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Public Forum: How Should Australia Regulate Facial Recognition Technology?
27 June 2022 @ 6:00 pm - 7:30 pm AEST
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Would you support the introduction of cameras that can recognise your face in the street?
Recent controversy over new CCTV cameras in Adelaide has highlighted the issue of facial recognition technologies and the potential for their misuse in the absence of strong legal controls.
The City Council asked police not to use facial recognition technology, ‘unless and until the parliament in South Australia adopts legislation consistent with biometric surveillance, facial and privacy recommendations of the Australian Human Rights Commission and the Law Council.’
However, South Australian police have already been using facial recognition on other systems, according to news reports, including technology provided by one of the industry leaders, NEC.
The police have described facial recognition as a useful investigative tool, but the Australian Human Rights Commission has called for a temporary ban on its use until there is legislation, especially around their use in law enforcement, to protect civil rights and liberties.
Hear about the risks of the technology and the regulations we require when former Human Rights Commissioner Ed Santow, Law Society President Justin Stewart-Rattray, Greens MLC Tammy Franks and UTS expert Lauren Perry provide their thoughts and answer questions you might have at a public forum moderated by Adelaide City Council Member Phil Martin.
This will be an important public meeting for South Australians as we discuss the key issues face recognition raises for our democracy.
In the interest of public health and safety, if you are experiencing any symptoms of COVID-19, please stay home.
Supported by the ARC-funded Facial Recognition Project at Monash University, the ARC Centre for Automated Decision Making and Society, and ANU.
Tammy Franks – Greens Member, SA Parliament
Tammy Franks MLC is the Co-Leader of the Greens in the South Australian Parliament and has been a member of the South Australian Legislative Council since her election in 2010. Her portfolio responsibilities include Consumer and Business Affairs, Trade and Investment, and Mental Health (among others).
Tammy has worked as an advisor to the former Senator Natasha Stott Despoja as well as for Amnesty International and the YWCA. Directly before her election, she was the policy officer for the Mental Health Coalition of South Australia.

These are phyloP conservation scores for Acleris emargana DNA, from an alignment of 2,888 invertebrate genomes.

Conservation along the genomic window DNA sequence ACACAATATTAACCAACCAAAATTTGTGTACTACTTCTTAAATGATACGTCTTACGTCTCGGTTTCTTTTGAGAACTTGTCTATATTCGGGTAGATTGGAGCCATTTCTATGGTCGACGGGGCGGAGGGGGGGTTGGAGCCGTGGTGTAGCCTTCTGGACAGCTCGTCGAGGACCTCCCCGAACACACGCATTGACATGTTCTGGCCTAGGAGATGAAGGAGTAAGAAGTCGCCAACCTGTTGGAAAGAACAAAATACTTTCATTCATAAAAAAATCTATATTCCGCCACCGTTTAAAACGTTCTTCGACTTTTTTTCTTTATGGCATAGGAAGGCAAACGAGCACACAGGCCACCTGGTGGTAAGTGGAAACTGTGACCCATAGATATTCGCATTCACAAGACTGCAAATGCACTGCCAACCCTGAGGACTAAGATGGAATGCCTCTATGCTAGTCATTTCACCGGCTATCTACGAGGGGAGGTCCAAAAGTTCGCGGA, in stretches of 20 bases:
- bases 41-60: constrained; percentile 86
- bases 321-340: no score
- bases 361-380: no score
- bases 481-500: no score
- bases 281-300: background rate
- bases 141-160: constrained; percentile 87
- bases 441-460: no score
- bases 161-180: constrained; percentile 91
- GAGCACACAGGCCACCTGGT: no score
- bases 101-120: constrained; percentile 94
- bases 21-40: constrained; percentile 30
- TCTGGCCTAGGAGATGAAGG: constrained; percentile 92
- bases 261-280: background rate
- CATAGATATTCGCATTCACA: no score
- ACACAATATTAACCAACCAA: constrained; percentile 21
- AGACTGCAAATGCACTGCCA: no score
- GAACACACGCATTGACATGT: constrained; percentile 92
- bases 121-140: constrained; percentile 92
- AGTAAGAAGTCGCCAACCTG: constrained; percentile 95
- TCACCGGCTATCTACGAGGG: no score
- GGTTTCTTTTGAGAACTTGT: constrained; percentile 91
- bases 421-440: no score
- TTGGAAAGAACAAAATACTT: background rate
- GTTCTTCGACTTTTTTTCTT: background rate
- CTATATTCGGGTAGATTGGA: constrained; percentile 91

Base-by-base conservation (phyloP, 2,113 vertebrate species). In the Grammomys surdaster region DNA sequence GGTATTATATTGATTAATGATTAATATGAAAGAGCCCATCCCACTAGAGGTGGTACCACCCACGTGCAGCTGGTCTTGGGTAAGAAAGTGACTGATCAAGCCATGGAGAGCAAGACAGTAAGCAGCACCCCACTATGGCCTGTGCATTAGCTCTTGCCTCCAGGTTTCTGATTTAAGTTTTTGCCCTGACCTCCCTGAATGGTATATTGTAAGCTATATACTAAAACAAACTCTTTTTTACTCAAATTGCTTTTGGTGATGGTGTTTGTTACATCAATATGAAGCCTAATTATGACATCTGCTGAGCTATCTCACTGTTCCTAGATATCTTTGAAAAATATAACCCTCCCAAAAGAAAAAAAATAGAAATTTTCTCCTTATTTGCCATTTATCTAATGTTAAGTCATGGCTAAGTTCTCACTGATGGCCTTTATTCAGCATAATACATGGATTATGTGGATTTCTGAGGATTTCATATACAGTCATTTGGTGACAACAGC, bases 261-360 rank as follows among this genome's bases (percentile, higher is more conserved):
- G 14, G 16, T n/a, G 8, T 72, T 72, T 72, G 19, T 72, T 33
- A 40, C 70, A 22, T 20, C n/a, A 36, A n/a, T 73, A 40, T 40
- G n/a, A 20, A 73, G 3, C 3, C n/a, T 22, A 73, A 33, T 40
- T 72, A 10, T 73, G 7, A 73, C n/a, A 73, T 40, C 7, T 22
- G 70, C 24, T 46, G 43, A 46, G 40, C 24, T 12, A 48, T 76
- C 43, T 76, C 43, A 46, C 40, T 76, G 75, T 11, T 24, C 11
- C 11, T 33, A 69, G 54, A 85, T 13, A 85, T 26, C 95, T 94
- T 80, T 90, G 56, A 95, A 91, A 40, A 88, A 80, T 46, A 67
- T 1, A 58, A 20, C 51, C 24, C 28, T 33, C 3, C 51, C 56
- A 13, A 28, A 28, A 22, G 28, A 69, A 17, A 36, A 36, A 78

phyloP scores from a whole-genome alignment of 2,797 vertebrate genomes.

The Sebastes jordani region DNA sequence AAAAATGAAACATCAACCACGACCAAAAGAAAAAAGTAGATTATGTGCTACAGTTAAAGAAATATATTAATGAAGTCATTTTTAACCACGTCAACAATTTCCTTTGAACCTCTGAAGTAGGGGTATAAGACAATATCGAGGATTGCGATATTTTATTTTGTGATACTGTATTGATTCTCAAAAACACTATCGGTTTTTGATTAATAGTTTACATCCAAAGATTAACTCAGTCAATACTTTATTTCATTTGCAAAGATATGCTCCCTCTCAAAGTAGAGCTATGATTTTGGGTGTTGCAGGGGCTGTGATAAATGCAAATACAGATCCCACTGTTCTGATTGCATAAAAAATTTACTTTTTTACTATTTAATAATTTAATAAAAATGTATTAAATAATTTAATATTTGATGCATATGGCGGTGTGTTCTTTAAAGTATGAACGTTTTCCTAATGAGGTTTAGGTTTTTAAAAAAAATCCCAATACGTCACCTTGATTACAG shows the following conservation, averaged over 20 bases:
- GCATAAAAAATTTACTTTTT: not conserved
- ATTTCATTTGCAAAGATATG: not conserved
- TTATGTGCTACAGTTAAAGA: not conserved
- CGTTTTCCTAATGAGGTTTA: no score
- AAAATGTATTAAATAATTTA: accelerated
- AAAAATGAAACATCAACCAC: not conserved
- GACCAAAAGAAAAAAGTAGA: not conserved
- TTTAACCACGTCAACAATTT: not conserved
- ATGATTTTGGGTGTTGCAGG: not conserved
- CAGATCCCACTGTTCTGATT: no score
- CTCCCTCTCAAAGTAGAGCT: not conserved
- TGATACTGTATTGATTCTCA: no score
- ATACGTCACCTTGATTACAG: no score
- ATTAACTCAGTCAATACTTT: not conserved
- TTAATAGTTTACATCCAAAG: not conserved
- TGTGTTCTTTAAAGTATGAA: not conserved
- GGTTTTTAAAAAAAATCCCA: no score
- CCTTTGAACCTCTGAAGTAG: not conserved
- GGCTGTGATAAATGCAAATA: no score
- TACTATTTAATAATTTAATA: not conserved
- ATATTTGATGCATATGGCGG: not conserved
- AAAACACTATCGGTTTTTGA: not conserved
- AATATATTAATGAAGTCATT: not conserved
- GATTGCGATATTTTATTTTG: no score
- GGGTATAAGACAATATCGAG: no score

Tammy has previously introduced legislation that would require that, where facial recognition technology is used in gambling venues, it is used solely for the purpose of harm reduction. She continues to be an advocate against the use of facial recognition technology for grooming gamblers, and wants to see better regulation of the use of facial recognition technology.
Edward Santow – Industry Professor, Responsible Technology
Edward Santow is the newly appointed Industry Professor – Responsible Technology at UTS. He will lead a major UTS initiative to build Australia’s strategic capability in artificial intelligence and new technology. This initiative will support Australian business and government to be leaders in responsible innovation—by developing and using AI that is powerful, effective and fair.
Ed was previously Australia’s Human Rights Commissioner (2016-2021), and led the most influential project worldwide on the human rights and social implications of AI. Before that he was chief executive of the Public Interest Advocacy Centre, a leading non-profit organisation that promotes human rights through strategic litigation, policy development and education. He was also previously a Senior Lecturer at UNSW Law School, a research director at the Gilbert + Tobin Centre of Public Law and a solicitor in private practice.
Justin Stewart-Rattray – 2022 President of the Law Society
Justin Stewart-Rattray is the Principal of Stewart-Rattray Lawyers. He was admitted to practice in 1993 and has over 28 years of experience, of which approximately 20 years has been as a practitioner either alone or in small practice. Justin has established a solid practice in all aspects of business law, specialising in debt collection and litigation; both commercial and in insolvency. He has worked for a broad range of businesses across a range of industries both State and national, big and small.
Justin has been a Member of the Society’s Council since January 2019. Justin’s motivation to seek election and ultimately act as President in 2022 was to give something back and help the Society ensure the wellbeing of the profession in South Australia. He is keen to maintain the viability of the South Australian profession, especially in the current uncertain times from the perspective of sole practitioners and smaller firms.
Lauren Perry – Projects Manager – Responsible Technology
Lauren Perry is the Projects Manager – Responsible Technology, based at UTS’s Centre for Social Justice & Inclusion. With Professor Edward Santow, Lauren leads the centre’s work on responsible technology.
Lauren manages a number of major projects including the Facial Recognition Technology Model Law Project and UTS’s AI Strategic Training Initiative. Her areas of expertise include the social implications of new technologies, human rights, and public policymaking.
Lauren previously worked at the Australian Human Rights Commission in research, project and policy roles. Lauren undertook research and coordinated national consultations and public engagements for the Human Rights and Technology Project.
Since 2019, Lauren has been a founding member of the UTS Young Alumni Committee, dedicated to creating opportunities for UTS graduates to connect, collaborate, and make a difference in the wider community.